There are a lot more tools available to us for digital painting, and we will explore those in future lessons. For now these tools are more than enough to get us started and create fantastic digital artwork! A big part of being a professional artist is being able to work quickly and efficiently, and one of the advantages digital painting offers us is keyboard shortcuts. These allow you to switch between tools and perform various functions without having to dig through application menus.
Becoming familiar with your software’s hotkeys, and re-assigning the ones you use the most to convenient places, like your tablet buttons, can save you a ton of time over the course of a painting.
Most shortcuts in Photoshop are listed next to their relevant tool or function, and you can set up your own shortcuts by going to Edit -> Keyboard Shortcuts. If you ever find yourself performing a function frequently and it takes you more than a second to do it, consider making it a shortcut.
You can also assign any of your Wacom tablet buttons to perform a keyboard shortcut in your Wacom tablet properties Wacom tablets have a fantastic feature called Radial Menus. In your Wacom tablet properties, you can create a radial menu with shortcuts assigned to your most frequently-used functions, and even nest multiple radial menus within each other. You can see my radial menu here, which I use to switch between the tools and functions I use the most with just a single button on my tablet.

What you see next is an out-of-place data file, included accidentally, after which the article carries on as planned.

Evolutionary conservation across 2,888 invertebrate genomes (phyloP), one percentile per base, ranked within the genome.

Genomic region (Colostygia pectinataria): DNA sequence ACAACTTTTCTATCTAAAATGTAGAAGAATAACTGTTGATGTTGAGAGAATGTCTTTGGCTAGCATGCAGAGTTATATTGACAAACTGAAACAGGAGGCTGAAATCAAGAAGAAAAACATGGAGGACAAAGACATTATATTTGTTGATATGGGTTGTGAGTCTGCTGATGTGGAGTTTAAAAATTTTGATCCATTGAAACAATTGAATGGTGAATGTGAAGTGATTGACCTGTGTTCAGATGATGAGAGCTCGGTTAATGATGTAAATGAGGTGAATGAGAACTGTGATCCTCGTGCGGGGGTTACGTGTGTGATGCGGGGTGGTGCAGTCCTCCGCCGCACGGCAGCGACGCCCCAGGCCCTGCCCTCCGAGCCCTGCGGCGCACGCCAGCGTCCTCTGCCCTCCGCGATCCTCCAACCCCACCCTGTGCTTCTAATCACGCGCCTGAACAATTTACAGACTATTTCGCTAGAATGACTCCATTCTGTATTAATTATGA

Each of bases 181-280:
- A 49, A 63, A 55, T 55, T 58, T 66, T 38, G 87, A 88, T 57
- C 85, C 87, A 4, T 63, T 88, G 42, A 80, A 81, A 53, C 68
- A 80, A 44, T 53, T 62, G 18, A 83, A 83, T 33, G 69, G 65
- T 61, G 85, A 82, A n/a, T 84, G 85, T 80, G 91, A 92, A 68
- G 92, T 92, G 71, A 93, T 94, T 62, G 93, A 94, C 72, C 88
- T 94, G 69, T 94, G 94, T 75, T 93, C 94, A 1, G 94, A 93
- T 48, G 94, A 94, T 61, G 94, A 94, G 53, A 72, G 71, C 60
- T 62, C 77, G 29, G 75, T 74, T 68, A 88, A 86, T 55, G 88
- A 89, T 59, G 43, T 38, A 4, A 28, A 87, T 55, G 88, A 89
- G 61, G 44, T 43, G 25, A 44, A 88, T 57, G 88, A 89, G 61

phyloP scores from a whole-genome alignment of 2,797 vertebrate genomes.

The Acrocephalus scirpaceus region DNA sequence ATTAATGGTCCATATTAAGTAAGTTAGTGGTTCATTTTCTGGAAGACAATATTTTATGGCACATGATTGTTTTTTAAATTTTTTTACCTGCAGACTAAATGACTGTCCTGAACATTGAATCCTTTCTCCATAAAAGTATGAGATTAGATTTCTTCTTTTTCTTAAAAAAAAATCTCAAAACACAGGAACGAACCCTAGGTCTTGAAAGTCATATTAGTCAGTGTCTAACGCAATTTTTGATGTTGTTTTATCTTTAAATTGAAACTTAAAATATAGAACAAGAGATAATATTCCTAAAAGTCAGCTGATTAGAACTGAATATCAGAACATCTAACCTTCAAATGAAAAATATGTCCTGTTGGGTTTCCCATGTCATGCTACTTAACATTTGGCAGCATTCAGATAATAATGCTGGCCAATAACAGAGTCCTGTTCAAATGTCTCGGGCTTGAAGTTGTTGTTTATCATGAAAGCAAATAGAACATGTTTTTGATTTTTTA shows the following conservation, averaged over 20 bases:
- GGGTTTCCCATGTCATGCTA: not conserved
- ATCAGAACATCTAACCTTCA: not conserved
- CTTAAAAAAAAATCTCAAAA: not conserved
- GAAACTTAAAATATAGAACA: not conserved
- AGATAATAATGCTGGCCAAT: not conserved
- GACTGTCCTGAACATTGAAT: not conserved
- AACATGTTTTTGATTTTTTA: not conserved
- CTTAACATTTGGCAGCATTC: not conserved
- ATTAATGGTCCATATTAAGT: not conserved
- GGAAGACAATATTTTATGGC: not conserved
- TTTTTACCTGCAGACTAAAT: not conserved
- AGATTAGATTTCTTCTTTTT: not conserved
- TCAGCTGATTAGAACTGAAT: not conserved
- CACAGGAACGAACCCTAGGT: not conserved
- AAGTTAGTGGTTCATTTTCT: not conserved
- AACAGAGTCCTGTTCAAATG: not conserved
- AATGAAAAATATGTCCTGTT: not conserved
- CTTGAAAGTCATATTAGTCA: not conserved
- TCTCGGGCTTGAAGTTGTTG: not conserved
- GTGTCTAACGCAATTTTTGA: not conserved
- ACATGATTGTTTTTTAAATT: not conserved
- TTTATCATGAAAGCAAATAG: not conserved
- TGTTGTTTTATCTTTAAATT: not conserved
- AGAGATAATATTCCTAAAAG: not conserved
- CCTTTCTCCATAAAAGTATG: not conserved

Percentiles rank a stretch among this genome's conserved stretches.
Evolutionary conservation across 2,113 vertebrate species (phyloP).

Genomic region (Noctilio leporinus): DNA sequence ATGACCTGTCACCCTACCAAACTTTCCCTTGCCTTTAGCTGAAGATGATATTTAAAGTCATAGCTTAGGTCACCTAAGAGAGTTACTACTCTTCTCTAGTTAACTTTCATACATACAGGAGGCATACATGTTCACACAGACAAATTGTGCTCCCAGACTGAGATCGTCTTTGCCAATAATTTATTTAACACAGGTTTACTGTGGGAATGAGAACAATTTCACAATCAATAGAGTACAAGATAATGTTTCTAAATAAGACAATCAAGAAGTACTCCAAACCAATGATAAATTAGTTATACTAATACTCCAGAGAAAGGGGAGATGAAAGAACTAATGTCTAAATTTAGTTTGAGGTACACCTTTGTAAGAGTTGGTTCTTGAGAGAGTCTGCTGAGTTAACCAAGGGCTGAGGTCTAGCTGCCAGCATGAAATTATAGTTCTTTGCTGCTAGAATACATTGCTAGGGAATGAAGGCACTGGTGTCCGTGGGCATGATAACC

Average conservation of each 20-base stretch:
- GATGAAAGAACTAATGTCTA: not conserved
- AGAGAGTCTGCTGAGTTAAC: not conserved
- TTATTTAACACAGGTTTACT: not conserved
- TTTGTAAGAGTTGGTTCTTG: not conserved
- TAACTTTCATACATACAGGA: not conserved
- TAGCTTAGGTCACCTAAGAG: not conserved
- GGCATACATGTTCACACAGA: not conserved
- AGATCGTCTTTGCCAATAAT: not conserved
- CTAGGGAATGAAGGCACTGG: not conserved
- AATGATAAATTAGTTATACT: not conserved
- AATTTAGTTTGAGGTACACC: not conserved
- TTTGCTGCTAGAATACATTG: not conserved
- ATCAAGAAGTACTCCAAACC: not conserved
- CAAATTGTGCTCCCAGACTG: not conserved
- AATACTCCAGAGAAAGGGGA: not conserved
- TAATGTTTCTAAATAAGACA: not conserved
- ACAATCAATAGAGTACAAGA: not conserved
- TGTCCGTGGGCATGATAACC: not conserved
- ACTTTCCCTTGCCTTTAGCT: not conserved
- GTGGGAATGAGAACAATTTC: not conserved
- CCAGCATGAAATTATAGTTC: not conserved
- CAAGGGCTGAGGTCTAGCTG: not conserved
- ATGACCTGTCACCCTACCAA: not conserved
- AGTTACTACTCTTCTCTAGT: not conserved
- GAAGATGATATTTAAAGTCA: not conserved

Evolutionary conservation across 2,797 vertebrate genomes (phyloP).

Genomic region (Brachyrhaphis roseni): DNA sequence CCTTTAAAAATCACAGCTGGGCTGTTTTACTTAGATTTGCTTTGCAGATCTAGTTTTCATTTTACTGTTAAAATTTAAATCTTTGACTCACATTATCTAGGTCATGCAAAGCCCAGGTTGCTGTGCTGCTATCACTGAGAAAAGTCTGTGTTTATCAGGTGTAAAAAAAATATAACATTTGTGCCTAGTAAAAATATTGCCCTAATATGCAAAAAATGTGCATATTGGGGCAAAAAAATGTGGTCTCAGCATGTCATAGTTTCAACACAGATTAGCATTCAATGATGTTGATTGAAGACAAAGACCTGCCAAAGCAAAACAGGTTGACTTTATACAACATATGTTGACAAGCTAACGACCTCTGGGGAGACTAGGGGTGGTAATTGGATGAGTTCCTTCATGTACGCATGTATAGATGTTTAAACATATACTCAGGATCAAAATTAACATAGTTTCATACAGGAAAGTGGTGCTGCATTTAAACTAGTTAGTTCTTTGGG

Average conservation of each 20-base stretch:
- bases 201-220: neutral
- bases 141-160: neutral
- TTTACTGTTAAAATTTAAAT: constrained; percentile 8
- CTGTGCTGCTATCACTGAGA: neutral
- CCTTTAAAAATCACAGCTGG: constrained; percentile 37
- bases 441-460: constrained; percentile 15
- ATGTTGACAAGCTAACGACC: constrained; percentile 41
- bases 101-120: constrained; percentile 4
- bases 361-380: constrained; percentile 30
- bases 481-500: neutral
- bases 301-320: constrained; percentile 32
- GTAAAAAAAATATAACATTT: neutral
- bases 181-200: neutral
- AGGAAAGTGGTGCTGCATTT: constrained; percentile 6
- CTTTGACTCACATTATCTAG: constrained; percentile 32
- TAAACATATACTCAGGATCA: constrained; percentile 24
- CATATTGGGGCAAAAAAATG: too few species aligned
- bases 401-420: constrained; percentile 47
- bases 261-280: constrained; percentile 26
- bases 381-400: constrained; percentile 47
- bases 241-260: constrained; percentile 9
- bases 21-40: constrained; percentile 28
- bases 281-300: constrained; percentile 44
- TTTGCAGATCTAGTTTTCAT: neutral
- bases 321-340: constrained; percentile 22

Some artists prefer using their keyboard to using tablet buttons, so try both and do whatever feels natural to you. Learning keyboard shortcuts and creating a custom setup that works for you can take a while, but it’s well worth it for the increase in speed and efficiency it provides. I’ve fine-tuned my shortcuts to the point that I can paint entirely without a keyboard, which speeds up my workflow significantly.
One other key feature of Wacom tablets is that you can set a custom pressure curve: that is, how hard you have to press your pen onto the tablet to reach a full opacity brush stroke. For digital painting, I highly recommend using a softer pressure curve, as it’s more like the pressure you use when painting traditionally. It will also put less strain on your wrist and prevent your tablet surface from getting scratched.
Now that we’ve familiarized ourselves with our tools, we need a canvas to actually paint on!
Understanding the basics of digital images is important to working as a digital artist, and many clients will have requirements and restrictions in regards to canvas dimensions. Press [Ctrl + N] to create a new image document, in here you will see a few parameters with the most important being width, height, and resolution.Using the dropdown boxes to the right, you can change the measurement type Photoshop uses to create your canvas. It’s wise to use the type that best fits the final application of the painting.